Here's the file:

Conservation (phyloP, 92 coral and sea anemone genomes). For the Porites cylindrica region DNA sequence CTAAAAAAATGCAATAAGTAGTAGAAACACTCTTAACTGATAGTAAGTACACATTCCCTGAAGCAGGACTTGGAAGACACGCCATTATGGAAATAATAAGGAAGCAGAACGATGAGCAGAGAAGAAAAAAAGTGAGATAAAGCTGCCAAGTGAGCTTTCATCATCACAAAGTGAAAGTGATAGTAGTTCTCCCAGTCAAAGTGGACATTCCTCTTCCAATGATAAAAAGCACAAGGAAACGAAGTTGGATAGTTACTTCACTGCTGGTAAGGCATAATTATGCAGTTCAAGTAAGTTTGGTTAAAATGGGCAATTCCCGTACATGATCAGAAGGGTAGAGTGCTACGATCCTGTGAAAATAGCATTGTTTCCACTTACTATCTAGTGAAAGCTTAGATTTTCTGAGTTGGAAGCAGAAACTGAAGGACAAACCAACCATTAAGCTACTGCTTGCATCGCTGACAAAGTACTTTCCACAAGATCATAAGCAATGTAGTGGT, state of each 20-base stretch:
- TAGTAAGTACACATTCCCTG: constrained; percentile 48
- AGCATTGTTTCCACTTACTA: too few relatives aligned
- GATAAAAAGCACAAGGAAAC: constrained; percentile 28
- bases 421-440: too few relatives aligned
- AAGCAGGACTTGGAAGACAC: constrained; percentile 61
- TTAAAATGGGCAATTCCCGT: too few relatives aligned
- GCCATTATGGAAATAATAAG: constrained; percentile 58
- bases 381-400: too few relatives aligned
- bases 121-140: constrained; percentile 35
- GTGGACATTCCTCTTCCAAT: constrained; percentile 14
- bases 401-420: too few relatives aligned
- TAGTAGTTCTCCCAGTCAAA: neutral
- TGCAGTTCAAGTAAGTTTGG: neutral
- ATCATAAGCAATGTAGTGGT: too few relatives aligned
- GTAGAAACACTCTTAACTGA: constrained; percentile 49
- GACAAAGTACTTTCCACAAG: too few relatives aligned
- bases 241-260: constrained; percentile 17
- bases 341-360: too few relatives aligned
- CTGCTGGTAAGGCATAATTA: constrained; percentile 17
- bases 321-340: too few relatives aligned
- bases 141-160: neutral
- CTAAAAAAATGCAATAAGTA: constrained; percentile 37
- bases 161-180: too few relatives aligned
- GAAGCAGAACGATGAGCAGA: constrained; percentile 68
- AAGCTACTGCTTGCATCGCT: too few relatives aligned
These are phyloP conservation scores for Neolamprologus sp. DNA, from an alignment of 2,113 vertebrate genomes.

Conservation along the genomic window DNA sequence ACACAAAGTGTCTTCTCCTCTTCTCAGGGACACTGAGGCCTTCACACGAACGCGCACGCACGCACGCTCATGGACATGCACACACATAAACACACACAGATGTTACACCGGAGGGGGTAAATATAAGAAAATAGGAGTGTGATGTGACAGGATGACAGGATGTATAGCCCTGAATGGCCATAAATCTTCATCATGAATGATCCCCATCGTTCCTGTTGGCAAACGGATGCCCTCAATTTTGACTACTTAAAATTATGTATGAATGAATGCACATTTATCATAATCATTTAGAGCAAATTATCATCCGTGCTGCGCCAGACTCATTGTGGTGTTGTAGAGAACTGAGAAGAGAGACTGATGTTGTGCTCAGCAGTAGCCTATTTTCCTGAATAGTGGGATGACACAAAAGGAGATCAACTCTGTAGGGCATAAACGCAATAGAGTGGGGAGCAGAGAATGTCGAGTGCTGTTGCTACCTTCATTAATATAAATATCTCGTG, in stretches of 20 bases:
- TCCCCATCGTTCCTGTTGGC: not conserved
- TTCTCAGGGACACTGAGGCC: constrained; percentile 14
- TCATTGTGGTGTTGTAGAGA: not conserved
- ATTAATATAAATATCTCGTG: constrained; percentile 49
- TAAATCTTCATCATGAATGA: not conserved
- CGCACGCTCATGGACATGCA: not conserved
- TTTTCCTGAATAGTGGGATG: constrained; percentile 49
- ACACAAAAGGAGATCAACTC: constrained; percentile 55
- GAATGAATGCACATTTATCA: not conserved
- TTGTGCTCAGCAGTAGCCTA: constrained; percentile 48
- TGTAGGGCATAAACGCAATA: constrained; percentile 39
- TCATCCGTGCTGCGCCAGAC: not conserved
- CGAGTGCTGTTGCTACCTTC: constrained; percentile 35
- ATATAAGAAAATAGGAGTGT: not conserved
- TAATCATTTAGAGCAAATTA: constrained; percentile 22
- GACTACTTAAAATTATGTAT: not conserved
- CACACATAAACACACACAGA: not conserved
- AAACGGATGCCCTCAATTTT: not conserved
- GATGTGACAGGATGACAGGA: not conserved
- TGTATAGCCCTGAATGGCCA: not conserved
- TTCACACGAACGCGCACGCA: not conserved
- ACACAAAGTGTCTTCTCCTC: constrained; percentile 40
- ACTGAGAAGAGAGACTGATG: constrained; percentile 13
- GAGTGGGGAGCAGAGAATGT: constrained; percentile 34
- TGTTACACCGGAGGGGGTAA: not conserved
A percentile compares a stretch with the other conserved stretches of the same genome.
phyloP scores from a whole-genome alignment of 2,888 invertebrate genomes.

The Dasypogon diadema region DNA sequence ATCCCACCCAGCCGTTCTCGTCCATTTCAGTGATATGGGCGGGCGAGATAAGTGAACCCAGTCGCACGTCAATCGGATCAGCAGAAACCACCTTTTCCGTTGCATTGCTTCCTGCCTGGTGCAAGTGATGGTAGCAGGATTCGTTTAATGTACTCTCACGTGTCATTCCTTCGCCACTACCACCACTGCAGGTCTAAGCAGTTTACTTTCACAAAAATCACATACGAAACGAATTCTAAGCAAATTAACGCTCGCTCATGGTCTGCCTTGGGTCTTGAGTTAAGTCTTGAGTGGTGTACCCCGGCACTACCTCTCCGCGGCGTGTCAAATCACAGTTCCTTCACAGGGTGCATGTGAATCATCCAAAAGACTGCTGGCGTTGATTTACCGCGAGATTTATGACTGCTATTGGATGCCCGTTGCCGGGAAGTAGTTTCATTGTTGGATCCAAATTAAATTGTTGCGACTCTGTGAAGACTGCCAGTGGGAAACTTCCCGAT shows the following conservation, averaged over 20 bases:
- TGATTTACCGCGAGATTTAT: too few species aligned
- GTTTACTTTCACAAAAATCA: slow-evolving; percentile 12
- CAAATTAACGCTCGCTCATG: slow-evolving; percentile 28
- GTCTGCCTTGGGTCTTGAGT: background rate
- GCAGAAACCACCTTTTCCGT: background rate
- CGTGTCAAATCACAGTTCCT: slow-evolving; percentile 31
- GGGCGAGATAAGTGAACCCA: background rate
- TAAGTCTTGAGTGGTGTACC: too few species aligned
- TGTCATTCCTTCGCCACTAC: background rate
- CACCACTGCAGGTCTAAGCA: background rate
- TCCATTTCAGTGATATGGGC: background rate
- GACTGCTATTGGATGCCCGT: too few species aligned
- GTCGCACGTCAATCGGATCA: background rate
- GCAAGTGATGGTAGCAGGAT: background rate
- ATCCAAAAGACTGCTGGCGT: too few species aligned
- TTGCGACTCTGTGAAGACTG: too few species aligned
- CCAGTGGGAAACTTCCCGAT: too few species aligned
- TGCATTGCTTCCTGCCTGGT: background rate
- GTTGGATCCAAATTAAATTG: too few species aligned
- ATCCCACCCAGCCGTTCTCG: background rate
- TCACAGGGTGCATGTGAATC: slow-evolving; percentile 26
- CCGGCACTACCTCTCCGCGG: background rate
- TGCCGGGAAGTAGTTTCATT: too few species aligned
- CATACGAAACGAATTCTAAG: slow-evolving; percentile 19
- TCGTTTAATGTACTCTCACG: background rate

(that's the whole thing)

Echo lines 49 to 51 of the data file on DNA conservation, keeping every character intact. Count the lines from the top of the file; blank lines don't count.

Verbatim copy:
- TTCACACGAACGCGCACGCA: not conserved
- ACACAAAGTGTCTTCTCCTC: constrained; percentile 40
- ACTGAGAAGAGAGACTGATG: constrained; percentile 13